Lost Spirits Navy Style Rum – Distiller: Lost Spirits. ABV: 61%. No age statement. Price: $50.

I’ve used the cliche “these guys don’t mess around” about some of the better microdistillers. The thing about Lost Spirits is, they do mess around, constantly–and better than just about anybody.

Founder Bryan Davis is a born iconoclast, a guy who literally vibrates with energy when he presents his experiments. The biggest of those has been the Thea One “flash-aging reactor”–see our feature on it for details.

We at the Axis haven’t been afraid to call BS when we see it, including in the “accelerated maturation” world. But if you’ll pardon the paradox, Bryan’s search for shortcuts takes no shortcuts. And his results put most other “accelerated maturation” efforts to shame.

Which brings us to their latest releases: two Abomination Peated Malts and a new Navy Style Rum.

The Abominations put young, heavily peated malt whisky sourced from Islay through the flash-aging process, together with Riesling-seasoned oak staves. The red-label uses toasted staves, the black-label uses charred.

Both are a big step forward for Lost Spirits malts–and the bar was already high. The nose is bold on both, with a core of BBQ-ey oak notes familiar from virgin oak-matured scotch. Then coconut, lemongrass, and ripe banana. The peat’s strong and brash on the palate, with smoked banana, clove, cooked sugar. At 54% ABV, there’s plenty of room to dial the intensity down if you’d like. I found the complexity grew as I did. The finish is on the sweeter side, with burnt zucchini bread, birch beer, and mesquite briquettes. The red-label gives a more of a toasted-baked-goods cast to this overall profile, while the black-label has stronger vanilla from the heavier char. Both are must-trys for peat lovers.

The rum is my favorite from the distillery so far. Bottled at a huge 61% ABV, it’s sublimely rich and buttery. Both brighter and softer than earlier Lost Spirits Navy Rums. A masterpiece.

All three show Lost Spirits at its best, and are excellent deals at around $50. Keep the experiments coming! Cheers, friends! – BO

Lost Spirits graciously provided samples for review. As always, our opinions are 100% our own.

Copperworks American Single Malt Review

Distiller: Copperworks. ABV: 52% (Batch 1), 53% (Batch 2). Age: 30+ months. Price: $60.

Since the beginning of the current whiskey renaissance, I can’t think of a whiskey-producing region in the world that has done a better job carving out its own unique identity than the U.S. Pacific Northwest. This is partially due to the region’s long history of craft brewing, but the more recent whiskey distillers have also capitalized on the unique terroir the region has to offer. They also have a climate very similar to the Scottish Highlands. So it makes sense that distillers using locally sourced malted barley and warehouses for aging has resulted in more than a few exceptional American single malt whiskeys.

The first two releases of American Single Malt from Seattle’s Copperworks Distillery are a perfect example of what I love about this region. Their whiskey starts as a craft beer, using Washington pale malts brewed at Elysian Brewery. It is then twice-distilled in gorgeous copper pot stills made in the highlands of Scotland, and finally matured in full-sized 53-gallon new American Oak barrels from the Kelvin Cooperage in Louisville, KY.

The two releases have similar aromas of sweet honey and dark molasses, but the second includes more herbal notes. On the palate, both have a mix of sweet fruit, toasted oak, pepper, and malt, with the malt and spice notes more pronounced in the second. The sweetness continues into the warm finish.

I’m really looking forward to comparing these to future Copperworks releases, along with others from this amazing region. Cheers! – JTR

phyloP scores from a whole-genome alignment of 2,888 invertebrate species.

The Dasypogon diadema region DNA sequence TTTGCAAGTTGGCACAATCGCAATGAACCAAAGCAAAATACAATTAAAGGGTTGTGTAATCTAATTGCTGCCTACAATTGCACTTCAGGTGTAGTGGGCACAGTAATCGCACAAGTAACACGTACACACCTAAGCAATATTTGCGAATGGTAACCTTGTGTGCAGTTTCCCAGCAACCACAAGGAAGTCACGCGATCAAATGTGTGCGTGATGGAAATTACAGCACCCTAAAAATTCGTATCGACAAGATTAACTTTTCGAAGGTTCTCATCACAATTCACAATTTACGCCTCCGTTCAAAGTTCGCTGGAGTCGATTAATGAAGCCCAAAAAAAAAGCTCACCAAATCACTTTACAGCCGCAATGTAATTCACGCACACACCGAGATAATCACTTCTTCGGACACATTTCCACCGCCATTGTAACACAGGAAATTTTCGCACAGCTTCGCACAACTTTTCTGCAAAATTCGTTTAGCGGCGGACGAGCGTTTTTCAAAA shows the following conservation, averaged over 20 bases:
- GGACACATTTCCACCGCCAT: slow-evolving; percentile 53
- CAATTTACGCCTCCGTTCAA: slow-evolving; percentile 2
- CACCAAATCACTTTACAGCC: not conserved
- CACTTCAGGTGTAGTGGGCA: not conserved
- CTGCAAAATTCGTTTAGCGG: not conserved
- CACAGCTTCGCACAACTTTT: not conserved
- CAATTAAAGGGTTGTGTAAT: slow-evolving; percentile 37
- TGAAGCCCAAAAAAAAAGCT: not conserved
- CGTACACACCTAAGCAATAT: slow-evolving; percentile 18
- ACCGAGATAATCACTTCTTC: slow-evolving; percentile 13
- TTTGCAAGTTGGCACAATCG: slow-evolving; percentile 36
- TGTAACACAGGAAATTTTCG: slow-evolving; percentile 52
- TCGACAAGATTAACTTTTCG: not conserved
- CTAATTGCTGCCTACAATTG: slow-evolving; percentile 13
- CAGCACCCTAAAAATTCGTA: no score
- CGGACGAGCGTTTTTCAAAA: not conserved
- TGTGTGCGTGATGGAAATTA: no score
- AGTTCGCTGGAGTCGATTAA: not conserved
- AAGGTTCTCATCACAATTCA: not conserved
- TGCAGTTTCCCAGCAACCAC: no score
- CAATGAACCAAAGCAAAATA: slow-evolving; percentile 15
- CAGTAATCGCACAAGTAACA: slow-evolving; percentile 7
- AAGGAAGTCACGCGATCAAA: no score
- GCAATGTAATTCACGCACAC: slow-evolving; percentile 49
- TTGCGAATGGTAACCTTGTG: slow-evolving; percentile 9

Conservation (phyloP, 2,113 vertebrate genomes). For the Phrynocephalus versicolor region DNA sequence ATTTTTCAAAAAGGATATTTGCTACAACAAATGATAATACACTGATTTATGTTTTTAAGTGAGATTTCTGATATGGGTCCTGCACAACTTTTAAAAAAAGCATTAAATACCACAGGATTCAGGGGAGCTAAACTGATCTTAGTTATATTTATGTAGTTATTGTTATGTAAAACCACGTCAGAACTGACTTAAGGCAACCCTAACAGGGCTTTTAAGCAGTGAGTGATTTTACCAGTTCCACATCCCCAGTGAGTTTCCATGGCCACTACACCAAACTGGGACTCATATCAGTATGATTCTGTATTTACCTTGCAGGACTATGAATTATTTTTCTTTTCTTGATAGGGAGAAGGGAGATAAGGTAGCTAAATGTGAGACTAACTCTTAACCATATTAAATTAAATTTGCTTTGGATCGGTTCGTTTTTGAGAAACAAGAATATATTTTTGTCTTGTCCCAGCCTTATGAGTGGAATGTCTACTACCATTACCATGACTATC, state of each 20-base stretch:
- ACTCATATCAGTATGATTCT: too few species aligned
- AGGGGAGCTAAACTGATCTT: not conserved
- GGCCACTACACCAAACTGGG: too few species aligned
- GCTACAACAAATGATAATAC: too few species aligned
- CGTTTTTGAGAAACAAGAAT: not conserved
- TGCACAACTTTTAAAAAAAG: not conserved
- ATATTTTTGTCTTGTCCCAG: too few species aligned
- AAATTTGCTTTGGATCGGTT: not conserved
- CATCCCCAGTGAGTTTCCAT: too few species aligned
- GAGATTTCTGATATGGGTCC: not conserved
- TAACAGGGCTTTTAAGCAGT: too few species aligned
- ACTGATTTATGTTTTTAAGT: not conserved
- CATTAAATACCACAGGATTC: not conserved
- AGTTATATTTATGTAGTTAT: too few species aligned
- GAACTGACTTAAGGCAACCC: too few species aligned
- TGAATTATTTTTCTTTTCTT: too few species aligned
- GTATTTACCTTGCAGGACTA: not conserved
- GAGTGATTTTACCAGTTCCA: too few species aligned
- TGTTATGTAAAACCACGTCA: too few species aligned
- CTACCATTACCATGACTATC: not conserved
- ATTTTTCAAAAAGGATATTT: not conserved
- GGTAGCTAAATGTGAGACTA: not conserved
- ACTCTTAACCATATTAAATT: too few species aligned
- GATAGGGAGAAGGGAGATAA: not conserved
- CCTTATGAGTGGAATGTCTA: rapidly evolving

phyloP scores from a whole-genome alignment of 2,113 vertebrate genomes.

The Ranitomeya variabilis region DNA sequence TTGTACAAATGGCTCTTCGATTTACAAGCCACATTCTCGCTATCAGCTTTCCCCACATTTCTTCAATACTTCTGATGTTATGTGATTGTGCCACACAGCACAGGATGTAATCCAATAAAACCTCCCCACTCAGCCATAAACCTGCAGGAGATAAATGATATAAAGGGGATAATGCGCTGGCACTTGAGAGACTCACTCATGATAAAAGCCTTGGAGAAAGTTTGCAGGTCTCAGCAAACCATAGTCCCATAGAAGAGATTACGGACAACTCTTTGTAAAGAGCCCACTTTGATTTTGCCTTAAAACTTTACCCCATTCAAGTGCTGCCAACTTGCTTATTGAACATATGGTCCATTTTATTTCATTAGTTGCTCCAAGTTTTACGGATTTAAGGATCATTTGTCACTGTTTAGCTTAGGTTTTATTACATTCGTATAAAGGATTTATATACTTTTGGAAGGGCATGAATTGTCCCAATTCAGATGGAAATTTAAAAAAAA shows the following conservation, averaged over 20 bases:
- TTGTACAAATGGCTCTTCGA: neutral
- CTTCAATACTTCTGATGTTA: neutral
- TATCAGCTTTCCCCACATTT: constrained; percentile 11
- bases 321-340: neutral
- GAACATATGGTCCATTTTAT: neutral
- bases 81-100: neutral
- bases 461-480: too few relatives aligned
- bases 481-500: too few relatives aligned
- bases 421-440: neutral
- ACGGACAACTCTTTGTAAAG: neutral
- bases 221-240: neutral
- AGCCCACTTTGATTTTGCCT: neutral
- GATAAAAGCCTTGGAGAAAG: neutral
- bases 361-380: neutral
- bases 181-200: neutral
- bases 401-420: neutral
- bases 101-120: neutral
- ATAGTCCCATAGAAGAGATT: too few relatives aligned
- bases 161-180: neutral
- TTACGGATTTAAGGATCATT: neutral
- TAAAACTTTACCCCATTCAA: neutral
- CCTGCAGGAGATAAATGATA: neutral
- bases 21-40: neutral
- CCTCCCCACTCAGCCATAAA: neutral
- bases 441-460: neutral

Copper & Kings Craftwerk Brandy Review

Producer: Copper & Kings. ABV: 55.5%. No age statement. Price: $50.

More magic from Copper & Kings, the Kentucky bourbon-lover’s Kentucky brandy maker. They’re already busy converting bourbon drinkers with their Butchertown barrel strength brandy. Now with their Craftwerk series, they’re about to be the craft beer-lover’s brandy maker too.

The series salutes the “balls to the wall creativity” of four craft brewers by finishing Copper & Kings’ powerful pot still brandy for 12 months in the brewers’ beer barrels: there’s a a Sierra Nevada Smoked Porter, a Three Floyds Brewing Russian Imperial Stout, an Against the Grain Brewery Smoked Scotch Ale, and an Oskar Blues IPA.

The whole line is insanely fun. They invoke Seven Stills‘ beer-finished (and beer-distilled) malt whiskies, but with extra body and ripe fruit from the brandy base.

The Sierra Nevada Smoked Porter finish takes the brandy’s fruit core in a distinctly chocolatey direction. With time and water, you’ll get toasty cookie-bottom notes, together with candied lemon and a slight beeriness on the finish.

The Against the Grain Scotch Ale finish starts with more barrel notes on the nose–oak and cedar–then Tootsie Roll. The smoke comes through on the palate, more pronouced than with the Smoked Porter finish. Very well intergrated. The finish is dark and raisiny, reminiscent of a port-finished bourbon–or even a rye! I found myself in the mind of High West’s excellent Midwinter Night’s Dram.

The Three Floyds Imperial Stout finish starts with a ton of chocolate, darker than the Smoked Porter’s, and drizzled over a Belgian waffle. The palate recalls the Seven Stills Chocasmoke, but with a more substantial body (little wonder at 55.5% ABV). There’s macerated apple peel and baking cocoa on the palate. The beeriness interacts with the cognac fruit in fascinating ways on the finish: is that smoked key lime pie?

The Oskar Blues IPA finish was my least favorite of the bunch, but that didn’t surprise me: overly hoppy IPAs aren’t my favorite in the beer world either. The hops come through here in a way that’ll be familiar if you’ve tried hop-finished whiskies like the Charbay: green and floral and bitter and sweet in a way that strikes me as soapy. If you like the Charbay, though, you’ll likely enjoy this too.

All in all, I’m as impressed by the Craftwerk series as by everything else I’ve tried from Copper & Kings so far. If it’s not in your area, check K&L Wines online–they ship, and they’ve got three of these in stock at the moment, together with the Butchertown and Small Batch American Brandy.

Here’s to the balls to the wall creativity of the good folks in Louisville. Cheers, friends! – BO

Copper & Kings graciously provided a sample for review. As always, our opinions are 100% our own.